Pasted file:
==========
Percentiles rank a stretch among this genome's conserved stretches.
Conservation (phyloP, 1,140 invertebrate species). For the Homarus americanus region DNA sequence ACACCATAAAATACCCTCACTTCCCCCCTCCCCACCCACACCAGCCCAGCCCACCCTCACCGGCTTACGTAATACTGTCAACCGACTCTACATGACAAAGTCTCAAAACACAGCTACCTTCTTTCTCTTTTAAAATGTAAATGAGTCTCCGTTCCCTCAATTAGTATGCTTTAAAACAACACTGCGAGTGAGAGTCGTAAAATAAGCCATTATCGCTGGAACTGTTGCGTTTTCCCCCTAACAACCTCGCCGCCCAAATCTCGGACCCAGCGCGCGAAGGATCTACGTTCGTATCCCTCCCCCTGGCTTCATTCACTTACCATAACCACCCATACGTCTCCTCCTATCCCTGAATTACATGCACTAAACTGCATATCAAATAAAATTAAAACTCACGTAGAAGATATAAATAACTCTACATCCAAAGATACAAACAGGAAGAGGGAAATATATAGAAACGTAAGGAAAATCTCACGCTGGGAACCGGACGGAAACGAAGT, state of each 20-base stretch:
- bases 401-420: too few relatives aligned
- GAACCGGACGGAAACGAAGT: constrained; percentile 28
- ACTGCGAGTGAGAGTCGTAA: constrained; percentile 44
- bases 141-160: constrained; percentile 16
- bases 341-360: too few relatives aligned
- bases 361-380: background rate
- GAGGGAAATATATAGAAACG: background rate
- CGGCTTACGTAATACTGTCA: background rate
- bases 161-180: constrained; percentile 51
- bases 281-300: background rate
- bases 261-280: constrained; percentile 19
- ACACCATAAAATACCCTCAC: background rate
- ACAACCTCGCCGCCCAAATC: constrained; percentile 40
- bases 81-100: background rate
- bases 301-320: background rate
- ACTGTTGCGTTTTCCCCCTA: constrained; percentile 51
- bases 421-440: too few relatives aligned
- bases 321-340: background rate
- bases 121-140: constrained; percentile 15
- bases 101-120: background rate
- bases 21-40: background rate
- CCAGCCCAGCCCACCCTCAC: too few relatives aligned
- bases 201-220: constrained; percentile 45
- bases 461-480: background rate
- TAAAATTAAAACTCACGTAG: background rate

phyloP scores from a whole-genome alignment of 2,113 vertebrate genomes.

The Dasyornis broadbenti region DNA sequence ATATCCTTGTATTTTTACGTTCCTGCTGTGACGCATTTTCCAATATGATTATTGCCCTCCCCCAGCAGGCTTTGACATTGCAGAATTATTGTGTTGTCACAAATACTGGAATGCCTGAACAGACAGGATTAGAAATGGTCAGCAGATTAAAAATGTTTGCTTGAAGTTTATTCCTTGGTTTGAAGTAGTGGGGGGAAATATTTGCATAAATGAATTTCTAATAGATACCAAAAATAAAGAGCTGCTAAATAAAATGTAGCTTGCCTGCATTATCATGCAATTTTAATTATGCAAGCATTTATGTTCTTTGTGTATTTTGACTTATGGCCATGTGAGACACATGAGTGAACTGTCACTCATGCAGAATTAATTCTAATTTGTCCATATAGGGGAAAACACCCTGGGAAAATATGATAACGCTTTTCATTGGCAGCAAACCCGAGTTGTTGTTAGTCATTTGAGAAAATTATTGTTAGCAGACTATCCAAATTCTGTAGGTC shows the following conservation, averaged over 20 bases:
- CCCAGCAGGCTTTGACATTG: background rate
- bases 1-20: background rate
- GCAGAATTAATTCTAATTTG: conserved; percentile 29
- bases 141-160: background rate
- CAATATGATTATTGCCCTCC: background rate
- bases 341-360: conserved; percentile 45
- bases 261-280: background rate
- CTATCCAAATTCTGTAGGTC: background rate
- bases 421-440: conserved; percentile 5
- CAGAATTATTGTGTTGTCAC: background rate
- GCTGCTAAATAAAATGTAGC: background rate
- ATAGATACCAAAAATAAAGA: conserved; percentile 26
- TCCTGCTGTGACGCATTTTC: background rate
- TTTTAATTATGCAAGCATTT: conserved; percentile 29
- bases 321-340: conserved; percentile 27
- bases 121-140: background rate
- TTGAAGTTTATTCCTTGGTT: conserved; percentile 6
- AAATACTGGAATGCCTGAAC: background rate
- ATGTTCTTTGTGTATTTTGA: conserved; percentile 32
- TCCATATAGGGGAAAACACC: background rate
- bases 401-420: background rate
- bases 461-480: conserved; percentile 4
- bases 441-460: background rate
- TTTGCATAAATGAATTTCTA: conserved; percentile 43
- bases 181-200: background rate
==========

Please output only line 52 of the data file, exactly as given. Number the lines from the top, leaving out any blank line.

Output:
- bases 441-460: background rate